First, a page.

Oparu is the brainchild of singer-songwriter and actress Dianne St Hillaire. Based in Los Angeles, she has previously partnered with Kim Flowley and toured throughout America, but in 2015 she reinvented herself and named her act after the Japanese word for opal. Her inspiration comes from experimental electronic music, eighties pop and alternative rock, which melt together to create a futuristic electronic sound. The singer also has ties with classical music, which is the main influence on show in her new single Remember Me.
Within the first few seconds of the track I was confused. At the beginning there were rhythmic electronic sounds which made me believe the song was going to mostly be just that, but immediately after one of two bars of this the music abruptly transitioned into piano chords. To be completely honest, I think those out-of-place computerised sounds could have been cut from the track entirely. However, I did enjoy the big, soaring strings and the lower-range piano chords which made the track evoke the familiarity of an epic Hollywood fantasy soundtrack.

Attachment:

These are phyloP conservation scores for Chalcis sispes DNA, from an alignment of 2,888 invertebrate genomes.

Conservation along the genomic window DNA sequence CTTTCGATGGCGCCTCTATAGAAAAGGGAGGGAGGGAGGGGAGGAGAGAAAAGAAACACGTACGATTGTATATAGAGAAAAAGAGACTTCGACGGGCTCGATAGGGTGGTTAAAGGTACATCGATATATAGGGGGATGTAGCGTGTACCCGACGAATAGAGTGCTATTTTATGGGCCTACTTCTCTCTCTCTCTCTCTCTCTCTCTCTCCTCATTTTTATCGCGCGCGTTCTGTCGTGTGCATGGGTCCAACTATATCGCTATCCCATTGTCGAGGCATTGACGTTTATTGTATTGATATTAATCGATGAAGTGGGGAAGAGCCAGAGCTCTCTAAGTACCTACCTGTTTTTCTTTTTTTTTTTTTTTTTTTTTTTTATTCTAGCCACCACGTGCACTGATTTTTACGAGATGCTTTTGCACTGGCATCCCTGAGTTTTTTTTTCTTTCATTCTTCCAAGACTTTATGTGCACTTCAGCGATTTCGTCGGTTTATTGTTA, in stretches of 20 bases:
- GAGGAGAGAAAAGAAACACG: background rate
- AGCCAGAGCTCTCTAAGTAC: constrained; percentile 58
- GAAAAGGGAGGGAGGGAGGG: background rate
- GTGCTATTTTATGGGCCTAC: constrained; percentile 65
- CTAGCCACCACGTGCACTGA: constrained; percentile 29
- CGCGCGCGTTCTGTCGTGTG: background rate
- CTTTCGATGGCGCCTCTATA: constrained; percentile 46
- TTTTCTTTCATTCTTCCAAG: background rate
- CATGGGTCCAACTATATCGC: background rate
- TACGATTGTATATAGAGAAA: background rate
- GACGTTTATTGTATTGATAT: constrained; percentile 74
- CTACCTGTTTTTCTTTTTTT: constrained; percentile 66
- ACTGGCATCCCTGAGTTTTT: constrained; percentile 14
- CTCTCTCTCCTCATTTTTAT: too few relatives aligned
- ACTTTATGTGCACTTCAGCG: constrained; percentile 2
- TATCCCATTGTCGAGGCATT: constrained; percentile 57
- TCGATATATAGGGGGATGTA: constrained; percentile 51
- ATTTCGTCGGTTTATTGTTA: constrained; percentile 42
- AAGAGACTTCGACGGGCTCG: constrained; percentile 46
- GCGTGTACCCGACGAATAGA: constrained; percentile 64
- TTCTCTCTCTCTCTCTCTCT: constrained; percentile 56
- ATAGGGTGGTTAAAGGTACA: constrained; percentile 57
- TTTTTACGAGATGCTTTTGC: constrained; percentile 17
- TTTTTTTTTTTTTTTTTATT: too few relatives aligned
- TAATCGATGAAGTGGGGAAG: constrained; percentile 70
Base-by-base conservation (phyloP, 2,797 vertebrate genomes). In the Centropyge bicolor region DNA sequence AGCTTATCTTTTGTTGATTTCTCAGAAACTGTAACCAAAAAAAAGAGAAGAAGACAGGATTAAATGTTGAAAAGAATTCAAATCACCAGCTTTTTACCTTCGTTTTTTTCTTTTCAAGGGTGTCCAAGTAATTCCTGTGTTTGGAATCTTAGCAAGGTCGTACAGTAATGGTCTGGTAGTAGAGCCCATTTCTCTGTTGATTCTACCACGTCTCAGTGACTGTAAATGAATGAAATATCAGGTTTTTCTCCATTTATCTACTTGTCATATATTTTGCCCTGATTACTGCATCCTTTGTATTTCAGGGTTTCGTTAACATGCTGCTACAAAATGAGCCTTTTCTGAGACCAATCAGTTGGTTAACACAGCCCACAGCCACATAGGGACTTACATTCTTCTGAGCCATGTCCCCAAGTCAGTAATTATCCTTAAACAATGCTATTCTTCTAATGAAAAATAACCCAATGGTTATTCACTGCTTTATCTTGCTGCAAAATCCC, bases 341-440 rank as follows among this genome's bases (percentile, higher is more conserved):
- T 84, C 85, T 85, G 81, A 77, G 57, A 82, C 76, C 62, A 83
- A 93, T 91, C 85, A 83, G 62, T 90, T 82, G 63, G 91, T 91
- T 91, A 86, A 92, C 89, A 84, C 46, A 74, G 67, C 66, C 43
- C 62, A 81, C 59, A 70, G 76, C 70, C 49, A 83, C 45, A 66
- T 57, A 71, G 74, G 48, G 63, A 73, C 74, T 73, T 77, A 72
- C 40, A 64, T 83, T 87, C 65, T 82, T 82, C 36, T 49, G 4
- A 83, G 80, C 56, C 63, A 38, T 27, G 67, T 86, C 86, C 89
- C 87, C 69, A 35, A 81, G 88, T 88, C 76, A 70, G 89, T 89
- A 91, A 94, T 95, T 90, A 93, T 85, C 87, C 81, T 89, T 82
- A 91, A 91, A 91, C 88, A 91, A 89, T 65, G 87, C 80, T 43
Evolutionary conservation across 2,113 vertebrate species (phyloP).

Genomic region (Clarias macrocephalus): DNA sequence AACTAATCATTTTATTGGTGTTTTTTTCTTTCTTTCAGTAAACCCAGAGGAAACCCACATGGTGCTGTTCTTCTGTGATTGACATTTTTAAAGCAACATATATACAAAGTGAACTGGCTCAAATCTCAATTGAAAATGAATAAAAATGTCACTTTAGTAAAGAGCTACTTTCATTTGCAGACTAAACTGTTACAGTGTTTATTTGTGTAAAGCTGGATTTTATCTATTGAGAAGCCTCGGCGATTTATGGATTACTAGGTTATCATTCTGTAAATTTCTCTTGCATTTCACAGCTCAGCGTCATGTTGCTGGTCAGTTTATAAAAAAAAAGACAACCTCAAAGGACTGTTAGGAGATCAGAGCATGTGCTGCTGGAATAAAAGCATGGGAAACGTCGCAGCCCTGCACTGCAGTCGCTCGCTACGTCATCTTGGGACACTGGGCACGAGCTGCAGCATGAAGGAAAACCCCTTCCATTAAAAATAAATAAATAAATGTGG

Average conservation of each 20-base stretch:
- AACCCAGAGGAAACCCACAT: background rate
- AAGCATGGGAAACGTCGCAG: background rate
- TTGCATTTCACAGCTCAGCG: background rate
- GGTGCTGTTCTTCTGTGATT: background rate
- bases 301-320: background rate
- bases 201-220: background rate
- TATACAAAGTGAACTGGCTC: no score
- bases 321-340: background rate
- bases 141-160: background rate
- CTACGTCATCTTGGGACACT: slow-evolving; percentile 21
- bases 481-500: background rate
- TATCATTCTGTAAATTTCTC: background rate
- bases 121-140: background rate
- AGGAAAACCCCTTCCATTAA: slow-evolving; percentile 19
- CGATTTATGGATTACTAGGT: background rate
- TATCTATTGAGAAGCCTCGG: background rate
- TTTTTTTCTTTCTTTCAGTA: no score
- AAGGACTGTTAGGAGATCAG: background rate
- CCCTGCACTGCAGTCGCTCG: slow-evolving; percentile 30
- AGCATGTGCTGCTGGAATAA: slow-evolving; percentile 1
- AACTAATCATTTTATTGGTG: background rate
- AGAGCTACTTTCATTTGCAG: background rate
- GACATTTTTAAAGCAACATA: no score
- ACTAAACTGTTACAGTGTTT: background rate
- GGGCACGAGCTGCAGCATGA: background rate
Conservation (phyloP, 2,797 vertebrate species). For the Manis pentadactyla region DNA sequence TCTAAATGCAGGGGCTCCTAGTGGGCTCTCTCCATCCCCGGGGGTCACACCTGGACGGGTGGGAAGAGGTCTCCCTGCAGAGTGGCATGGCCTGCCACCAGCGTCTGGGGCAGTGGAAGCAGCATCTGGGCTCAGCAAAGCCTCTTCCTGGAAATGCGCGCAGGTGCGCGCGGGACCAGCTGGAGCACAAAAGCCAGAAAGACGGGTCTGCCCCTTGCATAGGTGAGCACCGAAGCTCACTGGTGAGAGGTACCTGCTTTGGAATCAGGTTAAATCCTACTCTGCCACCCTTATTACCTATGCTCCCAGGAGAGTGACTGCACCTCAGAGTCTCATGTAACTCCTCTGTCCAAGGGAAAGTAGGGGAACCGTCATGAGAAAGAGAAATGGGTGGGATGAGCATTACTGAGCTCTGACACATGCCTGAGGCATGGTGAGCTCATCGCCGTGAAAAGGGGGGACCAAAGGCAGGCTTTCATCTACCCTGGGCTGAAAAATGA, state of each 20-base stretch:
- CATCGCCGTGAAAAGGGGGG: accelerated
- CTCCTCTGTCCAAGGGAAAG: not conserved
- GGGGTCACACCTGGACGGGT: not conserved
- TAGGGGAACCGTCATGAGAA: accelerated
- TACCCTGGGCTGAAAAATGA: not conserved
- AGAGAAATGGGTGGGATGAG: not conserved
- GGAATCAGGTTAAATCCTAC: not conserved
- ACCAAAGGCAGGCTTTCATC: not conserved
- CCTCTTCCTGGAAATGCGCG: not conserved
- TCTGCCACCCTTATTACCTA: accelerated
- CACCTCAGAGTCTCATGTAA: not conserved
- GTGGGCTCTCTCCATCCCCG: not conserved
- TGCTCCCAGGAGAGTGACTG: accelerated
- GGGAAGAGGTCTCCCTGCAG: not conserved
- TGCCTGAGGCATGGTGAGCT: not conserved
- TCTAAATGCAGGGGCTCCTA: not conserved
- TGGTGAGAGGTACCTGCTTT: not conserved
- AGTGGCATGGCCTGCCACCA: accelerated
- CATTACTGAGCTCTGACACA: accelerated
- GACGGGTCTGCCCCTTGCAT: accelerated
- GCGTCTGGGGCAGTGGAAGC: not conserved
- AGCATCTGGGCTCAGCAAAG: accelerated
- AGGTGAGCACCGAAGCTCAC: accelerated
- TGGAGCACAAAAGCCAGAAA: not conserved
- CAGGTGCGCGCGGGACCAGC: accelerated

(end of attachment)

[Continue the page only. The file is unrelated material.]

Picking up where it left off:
Oparu’s vocals were strong in both tone and projection. You could hear that some of her jumps from lower to higher notes were a little messy and rough, but there was much evidence of arduous hours of singing lessons in her delivery. It’s not often that a song has no lyrics for its chorus. To pull it off you need a catchy and memorable melody, which was exactly what the chorus of Remember Me was. The melody glided from note to note and had enough of those quaint little surprises to make the ‘ohs’ worth remembering. My only issue with the production of the piece was that there was a clear build up and increase in tension but no release. Something in the last chorus needed to change, whether it was the introduction of an electronic sound or Oparu laying down some amazing ad lib, it just needed that built up energy liberated.
I quite enjoyed listening to Remember Me and it could have easily slotted into the soundtrack of a fantasy movie. However, there were a few little let downs, like the tangled transition from low to high in the vocals and the lack of a climactic point. I give it 8/10.
Check out the single here